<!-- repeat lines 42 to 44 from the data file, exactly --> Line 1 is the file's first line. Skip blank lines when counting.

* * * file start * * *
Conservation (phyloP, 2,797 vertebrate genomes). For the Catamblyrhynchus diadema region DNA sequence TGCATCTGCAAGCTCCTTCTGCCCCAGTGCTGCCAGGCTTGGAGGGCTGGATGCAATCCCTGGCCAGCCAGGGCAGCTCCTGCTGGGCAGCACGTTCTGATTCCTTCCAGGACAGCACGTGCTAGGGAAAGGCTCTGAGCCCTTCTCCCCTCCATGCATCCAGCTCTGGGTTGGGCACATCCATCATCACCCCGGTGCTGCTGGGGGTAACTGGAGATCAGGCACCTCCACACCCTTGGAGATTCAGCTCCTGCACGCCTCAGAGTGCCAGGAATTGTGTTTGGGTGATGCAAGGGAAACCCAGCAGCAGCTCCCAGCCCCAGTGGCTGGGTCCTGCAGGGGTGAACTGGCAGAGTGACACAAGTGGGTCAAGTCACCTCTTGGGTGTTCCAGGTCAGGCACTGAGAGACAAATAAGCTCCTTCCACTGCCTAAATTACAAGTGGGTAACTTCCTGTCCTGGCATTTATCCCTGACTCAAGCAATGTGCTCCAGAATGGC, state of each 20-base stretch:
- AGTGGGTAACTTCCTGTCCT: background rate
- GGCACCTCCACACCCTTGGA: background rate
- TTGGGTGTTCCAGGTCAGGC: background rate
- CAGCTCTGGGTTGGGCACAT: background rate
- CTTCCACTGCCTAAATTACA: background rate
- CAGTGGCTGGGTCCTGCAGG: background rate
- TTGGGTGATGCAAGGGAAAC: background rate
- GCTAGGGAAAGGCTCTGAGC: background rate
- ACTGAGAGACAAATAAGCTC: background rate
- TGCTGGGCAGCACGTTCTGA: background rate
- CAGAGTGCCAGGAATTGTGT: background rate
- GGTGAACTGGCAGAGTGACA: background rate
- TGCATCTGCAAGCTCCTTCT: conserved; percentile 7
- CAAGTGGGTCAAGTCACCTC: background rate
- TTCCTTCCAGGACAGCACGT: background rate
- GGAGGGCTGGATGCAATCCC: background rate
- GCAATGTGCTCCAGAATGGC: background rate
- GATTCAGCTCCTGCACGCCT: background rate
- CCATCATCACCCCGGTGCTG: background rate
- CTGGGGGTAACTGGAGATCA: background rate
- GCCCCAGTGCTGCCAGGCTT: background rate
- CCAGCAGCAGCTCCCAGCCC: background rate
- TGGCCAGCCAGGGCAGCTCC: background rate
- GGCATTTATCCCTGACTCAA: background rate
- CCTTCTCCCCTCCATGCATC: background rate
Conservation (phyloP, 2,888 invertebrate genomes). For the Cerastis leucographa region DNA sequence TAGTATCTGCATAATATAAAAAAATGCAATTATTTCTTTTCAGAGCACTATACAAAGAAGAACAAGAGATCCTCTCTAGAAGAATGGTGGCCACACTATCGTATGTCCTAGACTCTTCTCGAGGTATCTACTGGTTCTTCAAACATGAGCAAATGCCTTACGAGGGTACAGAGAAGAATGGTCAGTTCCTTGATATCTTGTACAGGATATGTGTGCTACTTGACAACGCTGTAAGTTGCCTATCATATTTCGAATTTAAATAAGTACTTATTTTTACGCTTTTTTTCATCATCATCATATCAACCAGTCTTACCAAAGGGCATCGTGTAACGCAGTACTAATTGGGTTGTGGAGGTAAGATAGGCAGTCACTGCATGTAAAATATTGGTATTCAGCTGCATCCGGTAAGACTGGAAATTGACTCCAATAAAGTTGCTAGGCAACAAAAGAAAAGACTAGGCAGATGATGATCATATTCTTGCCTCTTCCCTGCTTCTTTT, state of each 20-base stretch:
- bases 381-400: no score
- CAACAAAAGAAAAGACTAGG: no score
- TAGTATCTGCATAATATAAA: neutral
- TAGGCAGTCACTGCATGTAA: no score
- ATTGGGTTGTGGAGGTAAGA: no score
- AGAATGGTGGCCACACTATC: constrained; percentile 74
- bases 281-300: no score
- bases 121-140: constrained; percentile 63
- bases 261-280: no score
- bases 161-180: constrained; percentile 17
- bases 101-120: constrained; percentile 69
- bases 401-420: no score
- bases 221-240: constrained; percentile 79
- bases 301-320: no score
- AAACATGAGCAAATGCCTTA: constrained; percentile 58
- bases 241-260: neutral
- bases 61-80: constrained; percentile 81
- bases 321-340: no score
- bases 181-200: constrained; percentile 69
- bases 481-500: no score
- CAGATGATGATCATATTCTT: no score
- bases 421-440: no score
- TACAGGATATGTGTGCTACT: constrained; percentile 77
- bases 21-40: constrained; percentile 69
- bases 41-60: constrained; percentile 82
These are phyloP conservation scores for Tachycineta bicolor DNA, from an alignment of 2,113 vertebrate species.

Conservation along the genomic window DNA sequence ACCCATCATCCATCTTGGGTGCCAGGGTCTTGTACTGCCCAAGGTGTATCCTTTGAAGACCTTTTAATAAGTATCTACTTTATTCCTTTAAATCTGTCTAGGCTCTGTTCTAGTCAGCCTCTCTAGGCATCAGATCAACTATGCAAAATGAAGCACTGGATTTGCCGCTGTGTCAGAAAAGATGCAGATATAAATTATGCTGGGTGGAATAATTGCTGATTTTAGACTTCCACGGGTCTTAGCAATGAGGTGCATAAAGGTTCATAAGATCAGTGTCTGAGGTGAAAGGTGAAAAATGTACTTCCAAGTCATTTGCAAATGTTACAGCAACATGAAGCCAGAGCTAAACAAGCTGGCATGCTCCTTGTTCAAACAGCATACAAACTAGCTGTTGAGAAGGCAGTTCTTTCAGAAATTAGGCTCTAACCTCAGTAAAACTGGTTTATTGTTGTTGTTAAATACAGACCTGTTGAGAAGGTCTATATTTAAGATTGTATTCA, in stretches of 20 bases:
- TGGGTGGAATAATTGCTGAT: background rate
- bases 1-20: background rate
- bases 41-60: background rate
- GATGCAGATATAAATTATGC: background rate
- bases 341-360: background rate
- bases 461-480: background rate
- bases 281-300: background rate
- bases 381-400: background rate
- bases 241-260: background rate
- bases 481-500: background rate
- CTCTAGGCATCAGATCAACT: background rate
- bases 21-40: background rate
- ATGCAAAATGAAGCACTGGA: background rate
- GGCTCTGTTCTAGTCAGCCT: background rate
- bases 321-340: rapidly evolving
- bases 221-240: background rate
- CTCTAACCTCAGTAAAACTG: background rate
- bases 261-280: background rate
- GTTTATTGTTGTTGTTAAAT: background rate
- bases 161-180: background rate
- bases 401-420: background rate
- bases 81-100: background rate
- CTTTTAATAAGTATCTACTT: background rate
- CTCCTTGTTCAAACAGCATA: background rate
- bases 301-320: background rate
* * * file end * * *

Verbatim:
- AAACATGAGCAAATGCCTTA: constrained; percentile 58
- bases 241-260: neutral
- bases 61-80: constrained; percentile 81